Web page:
7. Deepen/Broaden. Deepen the understanding and relationships with those on your team while broadening and reaching out to new people. Be disciplined and rigorous about finding these people. Understand that people are looking for meaning in their lives just as you are. Finding the match and giving them a role is the key. Be prepared as you approach people: understand their background/interests/perspectives. By listening to what interests and motivates them, and by asking them to participate, you are giving them an opportunity to partner with you in creating something exciting. To address these issues see: http://jennifermccrea.com/
  8. Manage Artfully. As the leader of an arts organization, you have great resources at your fingertips to create imaginative, engaging and emotionally powerful experiences. People want access to these creative experiences and to the artists; involving your prospective donors in an ongoing process called “creative engagement” will serve their need for defining their own creative identities. See http://db-a.typepad.com/db-a/blog_index.html and Good Development Practice: A Strategy for Fundraising Success by David Bury for integrating the arts and development practice.
  9. Evaluate. You will need to answer the question, “what impact does my organization have?” In answering this question you undertake a process that seeks to ask why a program works for the individuals whom you serve as well as on a broader scale. Seek informal feedback daily from students, parents, faculty, staff and board; put in place a formal evaluation process that will give you the data that you need to prove impact. See: More than Measuring: Program Evaluation as an Opportunity to Build the Capacity of Communities by Dennis Palmer Wolf, Jennifer Bransom and Katy Denson.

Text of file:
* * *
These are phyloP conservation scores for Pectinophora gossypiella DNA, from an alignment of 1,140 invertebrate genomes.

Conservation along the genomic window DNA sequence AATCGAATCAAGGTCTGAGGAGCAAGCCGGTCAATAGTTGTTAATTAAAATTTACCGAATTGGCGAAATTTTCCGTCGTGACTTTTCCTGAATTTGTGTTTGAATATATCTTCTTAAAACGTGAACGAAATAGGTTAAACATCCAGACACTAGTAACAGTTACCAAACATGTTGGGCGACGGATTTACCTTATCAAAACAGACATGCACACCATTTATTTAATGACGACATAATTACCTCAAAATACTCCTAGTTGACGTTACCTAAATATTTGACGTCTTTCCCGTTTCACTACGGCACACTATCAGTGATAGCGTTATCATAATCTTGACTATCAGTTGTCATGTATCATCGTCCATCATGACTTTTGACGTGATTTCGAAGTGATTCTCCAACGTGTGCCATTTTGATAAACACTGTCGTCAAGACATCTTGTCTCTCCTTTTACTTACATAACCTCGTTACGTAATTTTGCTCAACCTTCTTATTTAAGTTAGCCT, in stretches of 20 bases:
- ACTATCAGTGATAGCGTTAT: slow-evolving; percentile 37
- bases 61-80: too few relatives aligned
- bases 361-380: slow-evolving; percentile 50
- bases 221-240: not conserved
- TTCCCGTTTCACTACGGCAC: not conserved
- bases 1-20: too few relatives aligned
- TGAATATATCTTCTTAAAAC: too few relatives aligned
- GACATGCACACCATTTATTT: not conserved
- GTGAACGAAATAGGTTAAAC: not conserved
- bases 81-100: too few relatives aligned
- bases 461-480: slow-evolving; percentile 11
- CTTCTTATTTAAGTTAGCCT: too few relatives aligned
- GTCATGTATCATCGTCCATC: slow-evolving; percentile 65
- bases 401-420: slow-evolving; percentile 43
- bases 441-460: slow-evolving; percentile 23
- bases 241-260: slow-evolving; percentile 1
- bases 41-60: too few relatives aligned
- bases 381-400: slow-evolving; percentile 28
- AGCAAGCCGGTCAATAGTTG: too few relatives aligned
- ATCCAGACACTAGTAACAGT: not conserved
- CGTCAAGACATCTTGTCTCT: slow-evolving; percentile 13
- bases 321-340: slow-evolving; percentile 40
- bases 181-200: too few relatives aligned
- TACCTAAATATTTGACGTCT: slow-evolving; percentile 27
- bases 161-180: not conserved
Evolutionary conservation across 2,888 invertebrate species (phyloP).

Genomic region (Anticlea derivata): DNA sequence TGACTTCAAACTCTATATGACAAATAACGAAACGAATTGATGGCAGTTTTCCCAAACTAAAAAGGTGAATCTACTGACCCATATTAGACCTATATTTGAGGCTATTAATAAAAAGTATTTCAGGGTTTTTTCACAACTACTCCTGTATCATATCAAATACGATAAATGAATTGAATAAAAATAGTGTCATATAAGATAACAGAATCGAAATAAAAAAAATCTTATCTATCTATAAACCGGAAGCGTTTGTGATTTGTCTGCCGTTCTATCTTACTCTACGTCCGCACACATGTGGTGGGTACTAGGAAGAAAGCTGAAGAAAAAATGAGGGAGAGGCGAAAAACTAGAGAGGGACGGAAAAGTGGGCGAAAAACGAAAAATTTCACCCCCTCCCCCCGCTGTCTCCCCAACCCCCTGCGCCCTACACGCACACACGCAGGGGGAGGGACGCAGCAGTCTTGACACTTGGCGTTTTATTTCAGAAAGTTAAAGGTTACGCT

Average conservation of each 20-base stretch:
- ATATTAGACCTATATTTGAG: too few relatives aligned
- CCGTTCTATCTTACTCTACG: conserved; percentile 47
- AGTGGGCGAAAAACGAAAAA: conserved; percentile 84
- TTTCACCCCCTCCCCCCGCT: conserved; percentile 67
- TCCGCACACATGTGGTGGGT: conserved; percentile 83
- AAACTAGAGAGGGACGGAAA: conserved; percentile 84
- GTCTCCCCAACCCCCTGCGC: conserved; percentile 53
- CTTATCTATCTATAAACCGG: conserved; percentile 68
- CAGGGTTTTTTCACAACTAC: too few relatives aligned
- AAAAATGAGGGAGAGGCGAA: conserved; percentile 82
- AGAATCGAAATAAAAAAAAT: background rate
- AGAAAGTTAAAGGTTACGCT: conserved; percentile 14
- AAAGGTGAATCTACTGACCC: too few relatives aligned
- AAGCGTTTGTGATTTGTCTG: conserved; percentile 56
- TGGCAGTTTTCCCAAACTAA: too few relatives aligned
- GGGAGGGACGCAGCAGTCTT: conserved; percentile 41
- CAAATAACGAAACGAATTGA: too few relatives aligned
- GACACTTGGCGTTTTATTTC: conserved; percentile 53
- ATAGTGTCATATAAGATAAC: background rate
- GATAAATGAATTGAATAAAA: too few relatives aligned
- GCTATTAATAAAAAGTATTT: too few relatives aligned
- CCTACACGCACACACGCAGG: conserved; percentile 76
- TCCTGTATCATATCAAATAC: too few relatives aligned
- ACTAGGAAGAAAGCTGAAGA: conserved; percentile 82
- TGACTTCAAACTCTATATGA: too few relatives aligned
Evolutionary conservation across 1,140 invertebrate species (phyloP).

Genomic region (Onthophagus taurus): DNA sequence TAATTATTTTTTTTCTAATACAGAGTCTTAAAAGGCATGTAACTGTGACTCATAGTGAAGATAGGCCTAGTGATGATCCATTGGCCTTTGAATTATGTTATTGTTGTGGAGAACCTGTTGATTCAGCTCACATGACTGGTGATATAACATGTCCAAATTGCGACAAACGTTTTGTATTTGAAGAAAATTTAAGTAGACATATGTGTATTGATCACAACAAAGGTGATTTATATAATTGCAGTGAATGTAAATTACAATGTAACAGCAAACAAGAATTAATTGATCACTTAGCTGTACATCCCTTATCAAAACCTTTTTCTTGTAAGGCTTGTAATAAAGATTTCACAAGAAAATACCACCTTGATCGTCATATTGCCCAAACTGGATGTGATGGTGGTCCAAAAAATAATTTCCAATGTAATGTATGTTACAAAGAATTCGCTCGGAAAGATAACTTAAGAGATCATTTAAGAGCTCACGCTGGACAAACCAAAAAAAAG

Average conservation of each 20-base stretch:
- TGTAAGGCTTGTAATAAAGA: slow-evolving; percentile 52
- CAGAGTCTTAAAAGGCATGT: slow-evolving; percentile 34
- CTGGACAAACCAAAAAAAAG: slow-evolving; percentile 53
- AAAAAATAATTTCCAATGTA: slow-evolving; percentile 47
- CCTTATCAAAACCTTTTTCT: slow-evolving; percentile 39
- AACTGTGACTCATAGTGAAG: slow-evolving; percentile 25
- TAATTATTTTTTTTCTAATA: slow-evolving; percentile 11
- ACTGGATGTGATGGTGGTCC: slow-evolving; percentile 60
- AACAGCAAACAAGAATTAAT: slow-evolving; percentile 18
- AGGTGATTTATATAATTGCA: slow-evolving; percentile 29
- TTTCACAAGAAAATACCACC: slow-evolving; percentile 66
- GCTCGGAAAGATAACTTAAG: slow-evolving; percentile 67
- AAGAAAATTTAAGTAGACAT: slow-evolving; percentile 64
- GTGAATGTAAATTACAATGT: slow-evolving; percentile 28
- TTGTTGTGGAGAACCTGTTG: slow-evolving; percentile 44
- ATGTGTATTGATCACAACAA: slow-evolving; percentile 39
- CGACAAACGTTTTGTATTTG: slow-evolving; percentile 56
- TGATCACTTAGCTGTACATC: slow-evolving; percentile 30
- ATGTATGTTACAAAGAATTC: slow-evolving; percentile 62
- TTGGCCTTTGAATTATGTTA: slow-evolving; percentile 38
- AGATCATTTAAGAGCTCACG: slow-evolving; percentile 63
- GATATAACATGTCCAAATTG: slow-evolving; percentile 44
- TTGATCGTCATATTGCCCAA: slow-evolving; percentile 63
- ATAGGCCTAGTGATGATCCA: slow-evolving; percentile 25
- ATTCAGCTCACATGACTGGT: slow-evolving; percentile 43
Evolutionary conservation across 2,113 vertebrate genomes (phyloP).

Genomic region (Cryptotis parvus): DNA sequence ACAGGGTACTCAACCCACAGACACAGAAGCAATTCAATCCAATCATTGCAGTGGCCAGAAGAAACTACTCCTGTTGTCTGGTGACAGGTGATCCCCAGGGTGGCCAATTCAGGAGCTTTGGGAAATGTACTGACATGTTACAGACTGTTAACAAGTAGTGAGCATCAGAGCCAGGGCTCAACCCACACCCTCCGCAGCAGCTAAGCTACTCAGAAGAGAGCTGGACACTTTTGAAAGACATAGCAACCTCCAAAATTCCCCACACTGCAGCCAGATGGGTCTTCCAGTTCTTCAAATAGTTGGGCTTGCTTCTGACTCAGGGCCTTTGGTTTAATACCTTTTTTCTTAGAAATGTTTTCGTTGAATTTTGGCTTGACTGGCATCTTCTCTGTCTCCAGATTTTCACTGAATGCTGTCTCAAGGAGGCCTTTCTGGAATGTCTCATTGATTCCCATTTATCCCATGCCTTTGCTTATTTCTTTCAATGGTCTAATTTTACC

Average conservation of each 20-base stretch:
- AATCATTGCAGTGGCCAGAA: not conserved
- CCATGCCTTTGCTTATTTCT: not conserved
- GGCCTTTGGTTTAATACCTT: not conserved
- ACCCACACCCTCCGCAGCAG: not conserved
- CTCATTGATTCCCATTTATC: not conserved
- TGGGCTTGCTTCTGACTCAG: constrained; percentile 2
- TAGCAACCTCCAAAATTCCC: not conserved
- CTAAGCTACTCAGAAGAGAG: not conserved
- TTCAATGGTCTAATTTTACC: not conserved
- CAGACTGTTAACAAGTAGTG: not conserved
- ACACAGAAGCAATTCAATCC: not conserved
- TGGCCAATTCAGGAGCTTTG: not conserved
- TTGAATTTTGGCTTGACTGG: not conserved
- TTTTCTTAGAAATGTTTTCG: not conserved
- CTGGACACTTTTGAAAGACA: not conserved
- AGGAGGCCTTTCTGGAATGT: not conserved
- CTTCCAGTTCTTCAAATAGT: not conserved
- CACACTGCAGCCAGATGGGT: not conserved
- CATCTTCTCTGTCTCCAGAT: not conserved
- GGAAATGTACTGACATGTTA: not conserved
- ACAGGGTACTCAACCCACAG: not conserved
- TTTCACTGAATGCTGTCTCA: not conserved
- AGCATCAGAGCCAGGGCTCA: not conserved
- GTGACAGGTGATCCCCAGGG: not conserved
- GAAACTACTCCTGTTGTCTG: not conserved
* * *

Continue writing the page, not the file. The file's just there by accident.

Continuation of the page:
10. Research. The difference between high performing nonprofit groups and their beleaguered peers is that they are constantly scanning a wide range of scenarios for the future to discover new opportunities to achieve their missions – they are alert to change. Always be in research mode… for new ideas and new people. Find models and other programs around the country and learn from them. Prospecting for individuals, foundations and corporations who are interested in your work should be a daily practice. See: http://www.artsjournal.com/
  11. Be strategic: Sustainability is not a destination. It is an orientation that does not separate programmatic elements or the impact that your organization is having from financial elements (sufficient working capital for its needs and activities. You will need to have the big picture in mind but you will need to provide attention to detail, especially financial detail. Most non-profits do not make strong enough investments in the infrastructure of their organizations, especially financial management. Be exact about how many people you serve and the impact you have on their lives and relate that impact to your financial model. See: Making Strategic Decisions for Financial Viability by Jeanne Bell, Jan Masaoka and Steve Zimmerman.
  12. Be disciplined. Discipline is consistency of action-consistency with values, consistency with long-term goals, consistency with performance standards, consistency of method, consistency over time. Have the inner will to do whatever it takes to create a great outcome, no matter how difficult. In times of uncertainty look to empirical evidence rather than opinion or untested ideas. Stay highly attuned to the threats and changes in the environment, especially when all is going well. See: Great by Choice by Jim Collins and Morten T. Hansen.

    And one more for a “Baker’s Dozen”…..

  13.  Be audacious. To grow you will need to take risks. Support your risk taking with strategic approaches. This means budgetary risks; this means artistic risks. Become a learning organization so that you understand which strategies move your organization ahead and which do not. Taking risks will help create a sense of urgency – a key element in building an organization